Kokoda is based on the bitter battle fought between Australian and Japanese soldiers on the Kokoda Track in Papua New Guinea in World War II. Under dire conditions and against the odds, the courage, strength and sacrifice of Australian soldiers on the Kokoda Track inevitably stopped the approaching Japanese army invading Australia. The film centres on a fictional patrol of Australian volunteer soldiers who become lost and get cut off from the Kokoda Track. This group must journey to regroup with fellow soldiers whilst battling with the Track’s infamous conditions; rugged and isolated terrain, humid days and tropical diseases; a seemingly strong and invisible enemy and malfunctioning equipment. The Australian soldiers are challenged both physically and mentally by what they have to endure and witness. It then becomes a film of survival, focusing on the soldiers as individuals and as a group, rather than the war itself. While many of the group are killed during their journey, three survive against the odds, through pure luck, strength, courage, sacrifice and mateship.  

Beneath Hill 60 tells the little-known true story of the 1st Australian mining battalion, a group of civilian miners from around Australia sent to the Western Front to dig under enemy lines in World War I. The miners, who are barely trained as soldiers and poorly equipped with scant regard for military etiquette, struggle through adversity and the horrors of war. They are challenged mentally and physically when it becomes their duty to dig and defend a leaking maze of interweaving tunnels, deep beneath German lines on the Messines Ridge in Belgium, packed with enough high explosives to break the German stronghold at Hill 60. They are constantly in dangerous situations when underground, digging through wet sand and blue clay with little resources to strengthen mine walls, experiencing cave-ins and low levels of oxygen, and are at continual threat from German tunnelers. Although a forgotten episode in Australia’s military history, the battle at Messines Ridge was one of the most successful in the Allied Campaign. Nonetheless, there are significant human causalities and loss to the mining battalion.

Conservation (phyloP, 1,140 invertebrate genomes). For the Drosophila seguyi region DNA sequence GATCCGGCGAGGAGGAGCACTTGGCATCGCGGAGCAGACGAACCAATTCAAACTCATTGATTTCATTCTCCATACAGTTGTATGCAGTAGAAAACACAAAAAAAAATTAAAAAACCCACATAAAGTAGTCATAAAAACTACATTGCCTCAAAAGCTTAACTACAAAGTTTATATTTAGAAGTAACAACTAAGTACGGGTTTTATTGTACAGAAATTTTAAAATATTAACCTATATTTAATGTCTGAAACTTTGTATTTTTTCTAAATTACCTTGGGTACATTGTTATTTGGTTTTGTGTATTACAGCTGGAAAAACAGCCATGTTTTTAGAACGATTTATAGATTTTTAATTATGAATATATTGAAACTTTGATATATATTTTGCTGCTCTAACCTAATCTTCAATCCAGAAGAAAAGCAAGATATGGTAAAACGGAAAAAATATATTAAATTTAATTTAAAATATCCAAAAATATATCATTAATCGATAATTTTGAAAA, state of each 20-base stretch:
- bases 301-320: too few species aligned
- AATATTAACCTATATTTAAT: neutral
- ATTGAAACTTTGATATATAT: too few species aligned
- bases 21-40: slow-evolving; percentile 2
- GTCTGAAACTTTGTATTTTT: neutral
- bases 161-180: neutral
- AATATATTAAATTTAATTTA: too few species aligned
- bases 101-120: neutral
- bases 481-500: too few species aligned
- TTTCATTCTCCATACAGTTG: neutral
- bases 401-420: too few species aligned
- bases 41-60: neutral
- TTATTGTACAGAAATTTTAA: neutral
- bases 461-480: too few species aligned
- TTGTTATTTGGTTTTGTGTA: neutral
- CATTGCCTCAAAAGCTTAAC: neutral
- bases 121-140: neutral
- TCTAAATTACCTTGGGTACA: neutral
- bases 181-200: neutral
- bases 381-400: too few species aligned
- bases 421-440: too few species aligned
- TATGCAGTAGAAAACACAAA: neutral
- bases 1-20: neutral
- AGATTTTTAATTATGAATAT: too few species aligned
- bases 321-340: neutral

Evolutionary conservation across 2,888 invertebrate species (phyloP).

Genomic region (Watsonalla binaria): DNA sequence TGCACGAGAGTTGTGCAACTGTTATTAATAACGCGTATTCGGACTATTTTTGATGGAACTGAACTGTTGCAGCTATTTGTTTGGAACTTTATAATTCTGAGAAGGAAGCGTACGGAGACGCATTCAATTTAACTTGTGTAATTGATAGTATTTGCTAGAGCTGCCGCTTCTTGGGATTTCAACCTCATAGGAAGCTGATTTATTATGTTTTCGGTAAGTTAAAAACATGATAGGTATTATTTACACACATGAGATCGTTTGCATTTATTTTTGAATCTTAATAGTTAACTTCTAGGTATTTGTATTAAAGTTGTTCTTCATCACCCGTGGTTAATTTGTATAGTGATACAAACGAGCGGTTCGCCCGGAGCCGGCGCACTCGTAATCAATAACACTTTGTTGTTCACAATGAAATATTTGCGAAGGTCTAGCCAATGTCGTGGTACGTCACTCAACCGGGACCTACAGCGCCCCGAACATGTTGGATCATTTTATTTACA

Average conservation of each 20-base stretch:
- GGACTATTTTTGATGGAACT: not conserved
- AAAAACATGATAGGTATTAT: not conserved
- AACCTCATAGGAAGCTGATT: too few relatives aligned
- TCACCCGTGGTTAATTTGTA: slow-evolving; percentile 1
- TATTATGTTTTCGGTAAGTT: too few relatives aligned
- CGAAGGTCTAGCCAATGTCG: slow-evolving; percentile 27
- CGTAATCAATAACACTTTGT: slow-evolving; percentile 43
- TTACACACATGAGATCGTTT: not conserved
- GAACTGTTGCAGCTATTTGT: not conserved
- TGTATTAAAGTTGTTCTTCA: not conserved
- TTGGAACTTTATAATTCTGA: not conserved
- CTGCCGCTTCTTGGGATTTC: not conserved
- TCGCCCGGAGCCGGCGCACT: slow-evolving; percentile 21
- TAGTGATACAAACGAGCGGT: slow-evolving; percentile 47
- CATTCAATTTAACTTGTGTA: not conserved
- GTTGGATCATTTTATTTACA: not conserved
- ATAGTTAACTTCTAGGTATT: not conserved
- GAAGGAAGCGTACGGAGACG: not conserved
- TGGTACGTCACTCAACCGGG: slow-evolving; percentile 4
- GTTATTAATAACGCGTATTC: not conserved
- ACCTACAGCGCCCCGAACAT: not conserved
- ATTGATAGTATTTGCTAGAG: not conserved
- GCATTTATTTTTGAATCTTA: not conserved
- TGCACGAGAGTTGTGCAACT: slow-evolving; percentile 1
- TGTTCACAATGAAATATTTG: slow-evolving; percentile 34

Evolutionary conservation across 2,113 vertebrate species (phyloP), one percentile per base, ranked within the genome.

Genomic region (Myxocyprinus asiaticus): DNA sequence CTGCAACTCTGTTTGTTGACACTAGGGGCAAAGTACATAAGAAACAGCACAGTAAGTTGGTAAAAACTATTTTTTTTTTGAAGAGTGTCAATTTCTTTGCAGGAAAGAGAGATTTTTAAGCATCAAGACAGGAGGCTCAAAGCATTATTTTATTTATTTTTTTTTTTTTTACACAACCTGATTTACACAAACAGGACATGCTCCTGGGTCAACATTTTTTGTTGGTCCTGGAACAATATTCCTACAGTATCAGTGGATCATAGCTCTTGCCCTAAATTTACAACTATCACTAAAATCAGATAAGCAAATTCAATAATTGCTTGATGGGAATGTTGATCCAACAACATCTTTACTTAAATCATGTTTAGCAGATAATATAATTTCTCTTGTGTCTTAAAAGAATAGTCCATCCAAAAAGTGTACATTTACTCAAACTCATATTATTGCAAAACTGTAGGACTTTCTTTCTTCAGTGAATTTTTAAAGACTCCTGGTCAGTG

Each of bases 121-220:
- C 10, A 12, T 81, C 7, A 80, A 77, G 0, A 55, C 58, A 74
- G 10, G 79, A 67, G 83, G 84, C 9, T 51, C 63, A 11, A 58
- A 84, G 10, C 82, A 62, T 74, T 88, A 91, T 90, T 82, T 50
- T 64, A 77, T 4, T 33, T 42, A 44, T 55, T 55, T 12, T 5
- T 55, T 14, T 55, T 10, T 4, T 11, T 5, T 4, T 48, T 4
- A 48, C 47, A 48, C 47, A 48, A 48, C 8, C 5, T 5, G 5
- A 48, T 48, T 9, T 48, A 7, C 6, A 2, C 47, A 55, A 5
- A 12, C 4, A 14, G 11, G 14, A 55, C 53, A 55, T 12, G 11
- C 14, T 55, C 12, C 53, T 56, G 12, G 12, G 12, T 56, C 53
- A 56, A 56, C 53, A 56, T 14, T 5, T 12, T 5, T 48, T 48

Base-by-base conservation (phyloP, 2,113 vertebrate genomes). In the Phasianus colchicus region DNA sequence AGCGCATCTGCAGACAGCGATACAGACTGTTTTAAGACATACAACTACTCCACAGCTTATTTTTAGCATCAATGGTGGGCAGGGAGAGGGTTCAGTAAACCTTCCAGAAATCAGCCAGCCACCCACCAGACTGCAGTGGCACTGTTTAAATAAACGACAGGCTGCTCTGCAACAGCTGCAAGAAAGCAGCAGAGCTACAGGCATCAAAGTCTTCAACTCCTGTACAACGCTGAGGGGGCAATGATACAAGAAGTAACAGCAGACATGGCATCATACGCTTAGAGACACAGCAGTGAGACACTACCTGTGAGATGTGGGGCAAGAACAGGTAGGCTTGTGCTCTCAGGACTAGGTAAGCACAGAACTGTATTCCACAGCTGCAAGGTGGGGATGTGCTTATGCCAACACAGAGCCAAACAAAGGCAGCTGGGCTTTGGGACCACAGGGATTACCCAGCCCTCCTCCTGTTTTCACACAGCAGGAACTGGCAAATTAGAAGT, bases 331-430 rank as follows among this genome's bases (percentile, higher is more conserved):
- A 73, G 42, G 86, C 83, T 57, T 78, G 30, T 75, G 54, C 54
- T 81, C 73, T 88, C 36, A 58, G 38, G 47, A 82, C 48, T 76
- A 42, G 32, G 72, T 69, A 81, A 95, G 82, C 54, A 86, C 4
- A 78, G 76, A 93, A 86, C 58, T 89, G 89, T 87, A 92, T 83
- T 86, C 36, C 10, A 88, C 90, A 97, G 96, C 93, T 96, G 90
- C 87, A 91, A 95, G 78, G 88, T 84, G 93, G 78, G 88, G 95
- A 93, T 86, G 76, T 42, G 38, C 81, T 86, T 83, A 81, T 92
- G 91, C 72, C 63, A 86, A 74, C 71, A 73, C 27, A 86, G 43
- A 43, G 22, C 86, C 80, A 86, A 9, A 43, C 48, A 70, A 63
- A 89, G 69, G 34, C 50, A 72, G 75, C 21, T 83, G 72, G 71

Although Kokoda and Beneath Hill 60 differ in situation and context, they are films that centre on Australians at war with a specific focus on the physical and mental impact of war. Due to this focus, both films present a strong human resonance. Soldiers are removed from combat in a sense through dialogue, letters from home and visual flashbacks of home life (FilmReferenceWebsite), allowing the audience to get to know the soldiers as fellow human beings. They become someone’s husband, father, son or brother. Aussie humour and larrikinism also breaks the tension of narrative in both films. We see ideal ‘Australian’ themes and qualities embodied by characters emerge under fire and in dire conditions through this focus on humanisation.

Themes that are common to Australian films include mateship, endurance, sacrifice, camaraderie, courage, the underdog and a healthy anti-authoritarianism. These qualities, common to the Anzac Myth, have come to define an Australian national identity. In this sense, Kokoda and Beneath Hill 60 promote and celebrate Australianness through their characters.